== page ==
Crosstrain for success By John S. Ball III

Training for a variety of tasks isn’t just for the Olympics anymore

We’ve talked about crosstraining before but there are a few points that need emphasizing. As discussed previously, crosstraining offers a foreman versatility. If a member of the crew cannot be on the jobsite, having another member of the crew trained to step in and do that job, and do it well, can be a projectsaver.

Think of it this way: Training for just the pommel horse event at the Olympics could leave a team member weak in the area of vaulting. The same is true for the paving team. If a lute operator is able to take over on the back of the screed at a moment’s notice, the crew is that much stronger. And believe me, getting a perfect 10 matters to your company’s bottom line.

But crosstraining shouldn’t be employed merely to have more than one person proficient at a post. By offering crew members new positions and training them for those positions, a company allows the crew member to grow. By offering an employee a new post on the paving crew, the owner is showing belief in that employee. The owner is offering a chance to grow and expand in the road building industry. But if upper management doesn’t commit to training, it will not happen on its own at your company.

There are many aspects to training your crew. Once you master the training of each different post of the crew — laborers, lute persons, rolling crew, paver operators, supervisors — you have some choices in further training. Refresher courses are always a good idea, but getting your crew members so proficient at their jobs that they can train their replacements is your goal. Don’t think they’ll want to train their way out of a job? If the result of being replaced is moving up the ladder of success, you may find them more receptive to that idea.

Take it one group at a time,
one level at a time
Let’s look at the rolling crew as an example. The owner should first clarify all the positions on the paving team, then separate the individuals or groups for training. If there are five roller operators in the rolling group, find the strengths of those five people. As they practice their art and grow in skill level, they can venture on to the next step, which can mean moving up the paving crew ladder. For compaction, there are four phases, or types, of rolling for each person to master — static, rubber tire, finish and vibratory. As a crew member becomes proficient at each one, he or she can move on to the next step, or, the person can stick with what he or she likes best and become an expert in that area. In training, the degree of expertise that a person wants will dictate whether or not the person moves on.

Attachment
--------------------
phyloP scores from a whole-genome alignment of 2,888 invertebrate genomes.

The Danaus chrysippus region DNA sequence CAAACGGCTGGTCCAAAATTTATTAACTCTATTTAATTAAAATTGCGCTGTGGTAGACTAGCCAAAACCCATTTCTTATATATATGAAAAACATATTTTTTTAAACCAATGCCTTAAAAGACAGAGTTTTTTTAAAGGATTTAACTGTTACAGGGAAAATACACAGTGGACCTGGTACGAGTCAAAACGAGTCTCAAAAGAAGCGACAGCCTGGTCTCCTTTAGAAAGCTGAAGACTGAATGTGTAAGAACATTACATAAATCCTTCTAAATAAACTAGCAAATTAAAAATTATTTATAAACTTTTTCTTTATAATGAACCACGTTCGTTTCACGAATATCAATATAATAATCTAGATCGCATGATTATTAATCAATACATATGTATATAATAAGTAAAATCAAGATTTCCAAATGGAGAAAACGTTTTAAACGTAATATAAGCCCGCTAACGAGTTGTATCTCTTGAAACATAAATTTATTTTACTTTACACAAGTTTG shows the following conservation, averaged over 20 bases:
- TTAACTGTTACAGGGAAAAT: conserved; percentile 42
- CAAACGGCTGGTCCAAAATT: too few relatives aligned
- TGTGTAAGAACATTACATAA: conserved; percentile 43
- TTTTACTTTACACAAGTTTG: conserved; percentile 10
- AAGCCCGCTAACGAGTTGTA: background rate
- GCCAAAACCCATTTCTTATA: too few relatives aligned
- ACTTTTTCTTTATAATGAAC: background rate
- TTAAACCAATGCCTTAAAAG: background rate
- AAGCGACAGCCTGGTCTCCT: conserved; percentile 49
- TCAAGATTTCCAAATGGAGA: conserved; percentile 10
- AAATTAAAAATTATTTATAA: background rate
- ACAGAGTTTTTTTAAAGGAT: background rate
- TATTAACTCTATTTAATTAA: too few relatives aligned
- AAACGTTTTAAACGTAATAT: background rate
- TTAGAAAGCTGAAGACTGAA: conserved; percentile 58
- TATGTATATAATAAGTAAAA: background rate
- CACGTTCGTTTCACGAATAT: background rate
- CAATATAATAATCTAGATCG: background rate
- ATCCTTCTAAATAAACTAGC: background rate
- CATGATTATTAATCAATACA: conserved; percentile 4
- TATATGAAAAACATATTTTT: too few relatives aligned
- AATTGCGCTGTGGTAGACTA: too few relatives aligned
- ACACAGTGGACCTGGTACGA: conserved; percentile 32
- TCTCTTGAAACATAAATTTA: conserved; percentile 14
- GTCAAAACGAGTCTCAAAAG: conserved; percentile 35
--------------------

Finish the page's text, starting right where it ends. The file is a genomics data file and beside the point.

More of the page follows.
Train them to train others
You can train crew members to get you through the day, or you can train them so that they can, in turn, train someone else to take over their positions as they move on. If a crew member is ready to move on, he or she has to make some decisions when a new position arises. Here are some questions to ask when the company offers you a new post.

1. Do I want the job? 2. What is the job description, and what is my focus going to be with that job? The foreman or owner who can explain the degree of responsibility and accountability the new post holds will find a worker more in tune to the job. 3. How will my performance be evaluated?

So many times in the road building industry, we don’t offer room for advancement to newcomers. It can be a rewarding and exciting experience to go into a new job. You often get a raise in pay once you’ve mastered one challenge and are going after another. In the asphalt industry, you can either move around to new positions or stay with one job and master it.

Go for it
Attitude is the factor that will affect success in both the training and mastering of an art. The newer folks who come on board usually have no idea what asphalt’s about. There are many degrees or levels of how capable a person may be of climbing the ladder in the field. We need to offer positions to these people to see if they want them and can do them. I was offered many positions as I developed my career. I started out driving the trucks, then moved to be a laborer, a roller operator, a screed operator, a foreman, a district manager and a director of training. The secret to my success is simply going for it. Even if I were unsure that I could perform the tasks of a new position, I had to give it my best shot. Think of it this way: If you are 50 percent sure that you can do something and your employer is 50 percent sure that you can do it, you have a 100-percent confidence level now. If the company offers you a new position, take the opportunity. If you turn down new challenges, you may never be asked again.

The paving crew is full of unique diamonds in the rough that can sparkle if you just polish them. Let crosstraining be the cloth you use to polish your crew. If everyone is mastering their own art, and training one another for success, every project will deserve the gold medal.

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